Nurses at two hospitals in New York City are on strike, fighting for wage increases and against chronic understaffing. Meanwhile, executives of these nonprofit institutions are making millions of dollars at the expense of patient care.
A nurse holds a sign during a strike at Mount Sinai Hospital in New York on January 9, 2023. More than seven thousand nurses at two major New York City hospitals went on strike Monday, saying staffing levels at private sector facilities are inadequate and that pay should be higher. (Jeenah Moon / Bloomberg via Getty Images)
On Monday, seven thousand New York nurses at Montefiore Medical Center in the Bronx and Mount Sinai Medical Center in Manhattan went on strike over massive short staffing.
While a Montefiore spokesperson said “the union leadership’s decision will spark fear” in the public, and a Mount Sinai representative called the strike “reckless,” the hospitals have understaffed while boosting executive pay and slashing charity care.
Nurses have faced extreme staff shortages since the COVID-19 pandemic began, with nurses in the emergency departments in New York City sometimes handling twenty patients at a time. That’s more than five times what is allowed by law in California, the only state with nurse-to patient ratios enshrined in law. Such short staffing, say nurses, translates into poorer care for hospital patients.
“We’re not out here for ourselves, we are out here for our patients,” said Matt Allen, a union member-leader at Mount Sinai at a press conference Monday. “Our bosses created the understaffing crisis,” New York State Nurses Association president Nancy Hagans told Politico.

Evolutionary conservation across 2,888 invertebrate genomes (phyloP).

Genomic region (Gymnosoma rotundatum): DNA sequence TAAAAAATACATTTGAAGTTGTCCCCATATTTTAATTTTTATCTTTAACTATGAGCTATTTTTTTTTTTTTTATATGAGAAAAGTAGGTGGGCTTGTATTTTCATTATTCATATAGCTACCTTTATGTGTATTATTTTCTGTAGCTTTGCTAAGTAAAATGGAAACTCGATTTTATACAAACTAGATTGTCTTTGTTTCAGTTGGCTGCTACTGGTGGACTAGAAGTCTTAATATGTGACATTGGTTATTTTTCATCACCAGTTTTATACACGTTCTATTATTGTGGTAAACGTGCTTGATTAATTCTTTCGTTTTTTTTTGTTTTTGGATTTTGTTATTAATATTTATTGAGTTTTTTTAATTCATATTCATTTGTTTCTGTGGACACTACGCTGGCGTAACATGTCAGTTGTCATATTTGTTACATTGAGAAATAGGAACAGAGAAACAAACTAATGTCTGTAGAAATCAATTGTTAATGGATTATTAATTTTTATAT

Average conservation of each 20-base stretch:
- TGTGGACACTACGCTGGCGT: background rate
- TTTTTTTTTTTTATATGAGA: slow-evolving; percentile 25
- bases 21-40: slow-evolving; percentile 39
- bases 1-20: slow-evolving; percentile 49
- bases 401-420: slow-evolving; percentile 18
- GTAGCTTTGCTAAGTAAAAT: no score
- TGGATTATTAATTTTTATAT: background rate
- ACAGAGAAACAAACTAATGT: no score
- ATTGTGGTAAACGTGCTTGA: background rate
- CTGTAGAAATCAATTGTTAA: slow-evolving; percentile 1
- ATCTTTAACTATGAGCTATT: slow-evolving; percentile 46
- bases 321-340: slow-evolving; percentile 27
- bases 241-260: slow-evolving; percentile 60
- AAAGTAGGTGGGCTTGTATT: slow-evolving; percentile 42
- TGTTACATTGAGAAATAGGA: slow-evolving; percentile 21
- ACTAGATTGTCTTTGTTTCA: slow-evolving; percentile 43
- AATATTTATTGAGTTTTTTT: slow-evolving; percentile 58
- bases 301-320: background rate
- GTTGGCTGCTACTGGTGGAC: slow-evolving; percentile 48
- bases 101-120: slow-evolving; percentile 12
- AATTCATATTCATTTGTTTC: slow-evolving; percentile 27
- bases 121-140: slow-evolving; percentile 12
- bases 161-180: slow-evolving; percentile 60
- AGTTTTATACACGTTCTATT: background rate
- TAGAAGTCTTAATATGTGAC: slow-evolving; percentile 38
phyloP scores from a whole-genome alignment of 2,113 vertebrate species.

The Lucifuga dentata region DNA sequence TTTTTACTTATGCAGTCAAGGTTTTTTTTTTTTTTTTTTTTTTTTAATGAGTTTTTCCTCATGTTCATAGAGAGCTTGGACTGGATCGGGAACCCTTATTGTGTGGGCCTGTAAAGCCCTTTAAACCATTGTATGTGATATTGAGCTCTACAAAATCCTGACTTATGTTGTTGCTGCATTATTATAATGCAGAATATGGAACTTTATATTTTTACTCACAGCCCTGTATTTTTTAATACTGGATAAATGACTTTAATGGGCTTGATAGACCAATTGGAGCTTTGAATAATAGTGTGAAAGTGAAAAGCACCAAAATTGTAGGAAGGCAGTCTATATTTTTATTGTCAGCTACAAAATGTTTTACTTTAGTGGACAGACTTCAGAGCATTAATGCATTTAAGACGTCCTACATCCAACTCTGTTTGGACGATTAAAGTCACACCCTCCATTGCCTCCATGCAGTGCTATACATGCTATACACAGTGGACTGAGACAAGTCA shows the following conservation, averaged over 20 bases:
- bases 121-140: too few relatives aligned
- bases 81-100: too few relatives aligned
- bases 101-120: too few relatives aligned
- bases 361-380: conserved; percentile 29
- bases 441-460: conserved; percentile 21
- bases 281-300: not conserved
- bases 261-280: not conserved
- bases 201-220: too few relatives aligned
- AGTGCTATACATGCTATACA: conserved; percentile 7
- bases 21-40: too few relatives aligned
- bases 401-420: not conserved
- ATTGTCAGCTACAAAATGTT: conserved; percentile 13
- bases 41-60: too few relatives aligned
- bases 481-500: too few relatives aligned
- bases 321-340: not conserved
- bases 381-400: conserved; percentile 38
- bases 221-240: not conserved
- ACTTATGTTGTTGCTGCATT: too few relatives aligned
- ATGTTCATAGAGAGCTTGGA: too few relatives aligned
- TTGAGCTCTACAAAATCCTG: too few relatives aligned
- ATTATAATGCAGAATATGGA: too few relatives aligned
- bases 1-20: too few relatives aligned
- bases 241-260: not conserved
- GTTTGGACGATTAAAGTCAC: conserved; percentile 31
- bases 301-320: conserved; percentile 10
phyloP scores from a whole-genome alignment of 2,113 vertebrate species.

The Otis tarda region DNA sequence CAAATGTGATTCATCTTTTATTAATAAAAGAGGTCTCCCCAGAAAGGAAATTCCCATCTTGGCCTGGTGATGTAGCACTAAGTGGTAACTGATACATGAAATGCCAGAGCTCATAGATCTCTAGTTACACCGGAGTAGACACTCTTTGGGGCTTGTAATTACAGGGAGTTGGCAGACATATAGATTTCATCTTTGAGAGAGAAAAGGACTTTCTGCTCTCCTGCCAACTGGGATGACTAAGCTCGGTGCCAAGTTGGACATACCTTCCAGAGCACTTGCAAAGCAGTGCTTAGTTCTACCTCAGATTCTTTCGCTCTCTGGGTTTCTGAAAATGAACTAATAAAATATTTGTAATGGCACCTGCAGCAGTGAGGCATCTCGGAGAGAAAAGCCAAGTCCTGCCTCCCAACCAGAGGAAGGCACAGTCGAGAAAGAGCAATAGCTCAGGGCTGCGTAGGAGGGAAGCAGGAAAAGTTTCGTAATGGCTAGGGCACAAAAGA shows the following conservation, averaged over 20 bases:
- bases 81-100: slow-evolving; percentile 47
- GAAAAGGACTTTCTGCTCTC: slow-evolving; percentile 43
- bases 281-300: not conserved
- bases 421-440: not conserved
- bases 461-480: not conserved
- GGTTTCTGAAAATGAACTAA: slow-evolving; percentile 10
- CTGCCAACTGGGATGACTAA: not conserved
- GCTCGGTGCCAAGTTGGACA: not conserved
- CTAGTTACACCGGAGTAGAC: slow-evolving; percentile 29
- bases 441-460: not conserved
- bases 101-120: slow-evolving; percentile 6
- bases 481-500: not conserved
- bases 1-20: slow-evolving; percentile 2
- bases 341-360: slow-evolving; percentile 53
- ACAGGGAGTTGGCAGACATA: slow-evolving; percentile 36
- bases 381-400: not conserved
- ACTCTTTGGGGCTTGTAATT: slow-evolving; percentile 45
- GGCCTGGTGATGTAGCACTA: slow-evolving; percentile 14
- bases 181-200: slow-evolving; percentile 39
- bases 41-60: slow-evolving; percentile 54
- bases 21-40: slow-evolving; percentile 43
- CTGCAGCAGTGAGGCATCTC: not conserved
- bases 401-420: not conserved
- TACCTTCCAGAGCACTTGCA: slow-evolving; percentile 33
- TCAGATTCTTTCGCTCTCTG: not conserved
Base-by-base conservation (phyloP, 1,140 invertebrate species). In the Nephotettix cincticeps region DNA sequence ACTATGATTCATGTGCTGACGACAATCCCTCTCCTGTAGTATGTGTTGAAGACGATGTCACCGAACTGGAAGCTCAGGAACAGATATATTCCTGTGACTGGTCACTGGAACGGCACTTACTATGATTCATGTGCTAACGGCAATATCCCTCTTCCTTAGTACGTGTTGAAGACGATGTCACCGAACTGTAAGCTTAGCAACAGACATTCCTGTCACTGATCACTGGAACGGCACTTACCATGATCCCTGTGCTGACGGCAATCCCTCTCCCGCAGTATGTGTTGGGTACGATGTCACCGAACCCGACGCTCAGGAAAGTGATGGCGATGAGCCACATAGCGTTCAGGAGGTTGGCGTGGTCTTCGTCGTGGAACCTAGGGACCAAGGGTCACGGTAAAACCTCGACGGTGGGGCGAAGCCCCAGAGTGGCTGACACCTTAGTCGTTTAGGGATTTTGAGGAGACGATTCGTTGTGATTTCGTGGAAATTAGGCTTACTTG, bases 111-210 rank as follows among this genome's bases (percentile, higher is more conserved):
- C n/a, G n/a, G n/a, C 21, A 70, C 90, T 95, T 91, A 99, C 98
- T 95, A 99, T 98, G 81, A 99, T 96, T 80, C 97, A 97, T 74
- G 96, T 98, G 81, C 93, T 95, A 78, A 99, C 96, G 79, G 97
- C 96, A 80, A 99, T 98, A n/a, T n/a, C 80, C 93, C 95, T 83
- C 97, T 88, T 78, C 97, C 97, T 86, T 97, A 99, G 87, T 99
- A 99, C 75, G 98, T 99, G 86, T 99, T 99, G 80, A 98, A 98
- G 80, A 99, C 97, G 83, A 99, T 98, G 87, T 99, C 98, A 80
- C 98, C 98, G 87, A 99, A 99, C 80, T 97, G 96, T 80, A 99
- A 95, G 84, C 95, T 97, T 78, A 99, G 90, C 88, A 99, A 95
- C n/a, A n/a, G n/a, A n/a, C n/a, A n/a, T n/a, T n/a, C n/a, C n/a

Hospitals received $175 billion in COVID-related aid during the pandemic, helping to boost profit margins — but little of that money trickled down to employees. At the end of September 2022, Montefiore was sitting on $1.3 billion in cash and investments, while Mount Sinai had $2.6 billion at the end of 2020.
The nurses’ union contracts with the hospitals expired at the end of last year. Labor negotiations for a new contract broke down due to the ongoing staffing crisis in the hospitals, as well as over demands for language mandating that minimum staffing levels are actually enforced.
Left out of all of the corporate media’s current coverage of the strike are the enormous profits and hefty executive compensation packages enjoyed by the hospitals in question. While Montefiore and Mount Sinai are technically nonprofits, they frequently act like large corporations — with massive investments on Wall Street and overseas, and providers sidelined from essential care decision-making.
Montefiore reported $199 million invested in “limited partnerships” like hedge funds and private equity in 2020, according to tax filings reviewed by the Lever. Mount Sinai reported $68 million in investments in “Central America and the Caribbean.” Typically, investments in this region are in tax shelters like the Cayman Islands.
These nonprofit hospitals also boast huge executive salaries. Mount Sinai CEO Kenneth Davis made $5.6 million in 2019, the last year for which complete tax records are available. Montefiore CEO Philip Ozuah made $7.4 million in 2020. Montefiore disclosed providing an unnamed executive (or executives) with a chauffeur and first-class airfare in 2020.